In recent years, more and more parents are sending their children to Canada to study at an early age, in high school, or even junior high or elementary school. It is becoming a trend. Many people think that Canada is the most cost-effective country to study abroad. This is a tremendous advantage in all aspects. Whether a young student lives in a boarding school or with a host family, it enhances the child's ability to learn, live, and interact socially. ability. However, I don't think parents should oversimplify the advantages and disadvantages of studying at a younger age. Children living abroad, with or without their parents, can be a challenge in an unfamiliar culture and language environment, and I'd like to share some thoughts with you here.
Should we send elementary and middle school students abroad to study?
Professor Kan Kaili of Beijing University of Posts and Telecommunications advocates "sending children out of China after attending junior high school in China. At this time, he has already been exposed to Chinese culture and basic knowledge and does not need to undergo the torture of the college entrance exam, a waste of youth. " He believes that "school education nowadays is too utilitarian, what is a primary school for? What's the point of going to high school in order to get into a better high school? To get into a good college, and to go to college for what? To go to graduate school in the future and then go out and be able to get a job that makes a lot of money, or an ironclad job. Such learning goals, in and of themselves, are extremely harmful and are turning learning into a means of pursuing merit. The workload also wore students down. The natural desire to know and the joy of learning is fundamentally destroyed. The core of education is broken. "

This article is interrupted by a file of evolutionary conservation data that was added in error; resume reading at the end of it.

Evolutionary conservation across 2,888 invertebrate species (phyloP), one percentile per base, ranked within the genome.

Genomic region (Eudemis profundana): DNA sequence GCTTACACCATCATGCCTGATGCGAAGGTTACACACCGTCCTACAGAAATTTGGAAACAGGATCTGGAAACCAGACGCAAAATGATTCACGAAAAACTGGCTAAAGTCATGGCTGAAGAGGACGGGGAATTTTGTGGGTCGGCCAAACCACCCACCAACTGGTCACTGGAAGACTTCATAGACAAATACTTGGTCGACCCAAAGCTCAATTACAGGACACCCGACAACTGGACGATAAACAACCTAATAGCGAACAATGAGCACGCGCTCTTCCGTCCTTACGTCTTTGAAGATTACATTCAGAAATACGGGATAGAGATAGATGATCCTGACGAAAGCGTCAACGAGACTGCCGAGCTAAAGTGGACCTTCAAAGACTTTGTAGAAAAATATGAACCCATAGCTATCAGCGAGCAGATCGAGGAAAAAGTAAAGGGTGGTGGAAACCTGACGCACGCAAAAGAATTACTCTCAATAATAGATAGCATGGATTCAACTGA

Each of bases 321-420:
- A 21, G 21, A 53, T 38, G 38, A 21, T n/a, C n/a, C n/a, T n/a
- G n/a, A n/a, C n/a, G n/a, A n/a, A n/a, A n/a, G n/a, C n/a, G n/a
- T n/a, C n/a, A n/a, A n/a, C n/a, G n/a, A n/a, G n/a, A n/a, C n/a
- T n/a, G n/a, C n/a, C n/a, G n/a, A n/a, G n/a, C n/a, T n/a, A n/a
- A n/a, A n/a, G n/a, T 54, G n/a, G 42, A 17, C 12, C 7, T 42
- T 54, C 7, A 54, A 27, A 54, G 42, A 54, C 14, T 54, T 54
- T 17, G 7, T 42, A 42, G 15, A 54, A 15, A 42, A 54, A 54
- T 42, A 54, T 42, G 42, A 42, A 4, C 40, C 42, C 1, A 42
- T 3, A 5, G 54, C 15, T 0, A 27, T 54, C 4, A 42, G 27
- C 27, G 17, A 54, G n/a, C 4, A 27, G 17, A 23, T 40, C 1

I think Professor Kan's point is valid. It's just that if you want to settle in Montreal, the time to come out to study is not after the third year of school. Because Montreal, Quebec follows the Quebec special education system. First and second-year high school grades are the only criteria for admission to a good CEGEP (College Preparatory Program). Only by attending a good CEGEP program will you be able to enter the university of your choice and major of your interest. There is also no standardized test from CEGEP to university admission, but rather an overall assessment. It is generally recommended that your child come to school in the third year of school to give him/her time to adjust to studying and living in Montreal. In this way, your child's grades in the first and second year of high school will be good enough to get into a good CEGEP or major of their choice. If a parent sees that Montreal is blessed with a bilingual learning environment and wants their child to be bilingual in English and French, the child is best served by I am in the third grade of elementary school or the first year of secondary school in Montreal. I will explain the reasons for this in more detail in a future article.
Professor Rao Yi of Peking University "does not advocate parents in China to send their primary and secondary students to study abroad. The main reason is that the process of a child's growth is closely related to family relationships and the closeness of family members, and it is very difficult to separate a child from his or her family. It will have a great impact on his life."